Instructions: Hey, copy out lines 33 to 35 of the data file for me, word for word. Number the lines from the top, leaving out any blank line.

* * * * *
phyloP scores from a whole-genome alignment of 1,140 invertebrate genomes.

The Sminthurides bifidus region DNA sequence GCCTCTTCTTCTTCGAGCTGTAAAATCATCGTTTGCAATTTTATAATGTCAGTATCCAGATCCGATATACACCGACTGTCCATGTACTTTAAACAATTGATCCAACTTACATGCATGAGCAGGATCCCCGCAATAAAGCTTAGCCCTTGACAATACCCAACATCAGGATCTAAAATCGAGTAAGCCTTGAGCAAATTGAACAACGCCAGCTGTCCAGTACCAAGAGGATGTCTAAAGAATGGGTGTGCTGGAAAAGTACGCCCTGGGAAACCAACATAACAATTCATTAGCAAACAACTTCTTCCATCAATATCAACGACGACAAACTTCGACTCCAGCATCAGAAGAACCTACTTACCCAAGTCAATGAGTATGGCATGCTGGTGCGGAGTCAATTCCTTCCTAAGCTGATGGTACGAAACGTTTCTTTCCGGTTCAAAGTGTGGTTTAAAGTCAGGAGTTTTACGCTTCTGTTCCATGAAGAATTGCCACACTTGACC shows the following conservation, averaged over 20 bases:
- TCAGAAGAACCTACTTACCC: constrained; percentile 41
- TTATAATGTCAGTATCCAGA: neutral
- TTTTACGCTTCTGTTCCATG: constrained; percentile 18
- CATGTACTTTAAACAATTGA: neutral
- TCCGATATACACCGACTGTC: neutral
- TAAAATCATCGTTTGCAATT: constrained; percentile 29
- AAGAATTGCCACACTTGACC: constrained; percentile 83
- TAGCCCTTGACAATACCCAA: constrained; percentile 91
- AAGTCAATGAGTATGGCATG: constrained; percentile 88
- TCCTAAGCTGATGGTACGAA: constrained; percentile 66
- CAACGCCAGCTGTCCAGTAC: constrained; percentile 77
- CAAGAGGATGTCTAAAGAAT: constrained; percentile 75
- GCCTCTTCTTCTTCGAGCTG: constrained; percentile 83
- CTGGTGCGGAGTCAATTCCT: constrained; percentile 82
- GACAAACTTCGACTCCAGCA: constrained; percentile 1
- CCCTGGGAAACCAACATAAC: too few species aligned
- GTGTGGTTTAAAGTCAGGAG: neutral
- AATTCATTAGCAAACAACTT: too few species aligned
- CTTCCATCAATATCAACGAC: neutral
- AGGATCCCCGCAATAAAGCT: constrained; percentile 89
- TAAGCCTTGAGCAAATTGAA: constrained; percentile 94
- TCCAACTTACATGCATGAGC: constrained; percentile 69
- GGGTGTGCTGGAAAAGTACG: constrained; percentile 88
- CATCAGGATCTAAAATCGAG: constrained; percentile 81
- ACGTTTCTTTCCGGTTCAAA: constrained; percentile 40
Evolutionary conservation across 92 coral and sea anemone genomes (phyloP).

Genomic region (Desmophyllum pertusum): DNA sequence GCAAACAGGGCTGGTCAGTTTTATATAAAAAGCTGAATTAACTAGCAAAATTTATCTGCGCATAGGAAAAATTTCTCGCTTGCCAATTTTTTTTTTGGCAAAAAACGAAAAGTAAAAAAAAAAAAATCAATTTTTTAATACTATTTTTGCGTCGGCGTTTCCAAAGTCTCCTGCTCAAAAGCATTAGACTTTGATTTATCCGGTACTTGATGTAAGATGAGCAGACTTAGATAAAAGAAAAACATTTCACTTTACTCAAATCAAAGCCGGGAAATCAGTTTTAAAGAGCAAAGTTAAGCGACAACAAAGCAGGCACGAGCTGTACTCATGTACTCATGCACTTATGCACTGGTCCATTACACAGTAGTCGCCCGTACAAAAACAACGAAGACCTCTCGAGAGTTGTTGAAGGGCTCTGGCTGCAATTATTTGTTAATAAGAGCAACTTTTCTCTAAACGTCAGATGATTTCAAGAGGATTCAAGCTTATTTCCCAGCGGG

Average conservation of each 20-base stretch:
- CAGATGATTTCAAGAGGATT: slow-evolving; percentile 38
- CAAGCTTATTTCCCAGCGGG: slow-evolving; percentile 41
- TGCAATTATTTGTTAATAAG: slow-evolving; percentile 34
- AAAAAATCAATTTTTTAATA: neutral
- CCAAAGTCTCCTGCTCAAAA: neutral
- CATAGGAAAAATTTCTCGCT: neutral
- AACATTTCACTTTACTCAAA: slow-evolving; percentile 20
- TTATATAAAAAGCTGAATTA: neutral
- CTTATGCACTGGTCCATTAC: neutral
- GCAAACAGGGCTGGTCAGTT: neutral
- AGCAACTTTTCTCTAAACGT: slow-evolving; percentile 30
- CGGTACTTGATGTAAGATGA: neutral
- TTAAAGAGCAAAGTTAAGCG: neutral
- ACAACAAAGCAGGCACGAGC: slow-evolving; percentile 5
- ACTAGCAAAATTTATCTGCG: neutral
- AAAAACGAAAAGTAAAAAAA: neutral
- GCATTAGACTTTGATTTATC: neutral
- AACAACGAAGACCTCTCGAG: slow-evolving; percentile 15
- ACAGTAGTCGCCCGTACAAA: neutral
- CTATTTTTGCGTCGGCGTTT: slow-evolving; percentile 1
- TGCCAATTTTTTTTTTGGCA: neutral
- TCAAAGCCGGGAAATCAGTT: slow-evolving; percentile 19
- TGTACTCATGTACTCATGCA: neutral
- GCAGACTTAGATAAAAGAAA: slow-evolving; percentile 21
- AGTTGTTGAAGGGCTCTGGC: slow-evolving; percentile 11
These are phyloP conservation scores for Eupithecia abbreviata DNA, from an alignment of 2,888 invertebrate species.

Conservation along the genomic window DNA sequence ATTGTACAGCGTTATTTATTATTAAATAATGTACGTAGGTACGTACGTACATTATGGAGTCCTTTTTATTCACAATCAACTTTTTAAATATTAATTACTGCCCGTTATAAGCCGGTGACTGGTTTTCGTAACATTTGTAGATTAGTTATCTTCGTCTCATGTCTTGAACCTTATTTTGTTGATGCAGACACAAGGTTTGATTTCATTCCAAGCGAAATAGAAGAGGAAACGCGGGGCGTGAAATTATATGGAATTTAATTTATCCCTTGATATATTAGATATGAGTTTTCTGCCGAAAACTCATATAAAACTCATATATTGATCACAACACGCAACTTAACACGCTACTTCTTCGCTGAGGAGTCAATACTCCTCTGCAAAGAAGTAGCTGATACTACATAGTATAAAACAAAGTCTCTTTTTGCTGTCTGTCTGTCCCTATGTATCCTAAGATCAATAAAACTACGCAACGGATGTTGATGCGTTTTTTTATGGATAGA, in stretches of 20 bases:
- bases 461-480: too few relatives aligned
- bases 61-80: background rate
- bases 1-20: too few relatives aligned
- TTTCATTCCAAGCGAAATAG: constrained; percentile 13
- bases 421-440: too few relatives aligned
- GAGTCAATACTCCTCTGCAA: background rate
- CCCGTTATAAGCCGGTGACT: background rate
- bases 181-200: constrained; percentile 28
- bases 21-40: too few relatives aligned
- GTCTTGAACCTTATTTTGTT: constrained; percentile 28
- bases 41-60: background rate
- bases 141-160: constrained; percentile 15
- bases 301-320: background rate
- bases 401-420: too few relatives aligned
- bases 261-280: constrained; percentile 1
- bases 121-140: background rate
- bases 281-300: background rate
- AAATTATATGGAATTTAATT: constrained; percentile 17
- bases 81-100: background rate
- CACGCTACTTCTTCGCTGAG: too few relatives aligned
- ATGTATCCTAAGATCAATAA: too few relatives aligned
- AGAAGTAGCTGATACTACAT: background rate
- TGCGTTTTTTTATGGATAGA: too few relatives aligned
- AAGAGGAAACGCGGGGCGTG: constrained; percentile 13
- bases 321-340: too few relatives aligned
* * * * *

- TGCAATTATTTGTTAATAAG: slow-evolving; percentile 34
- AAAAAATCAATTTTTTAATA: neutral
- CCAAAGTCTCCTGCTCAAAA: neutral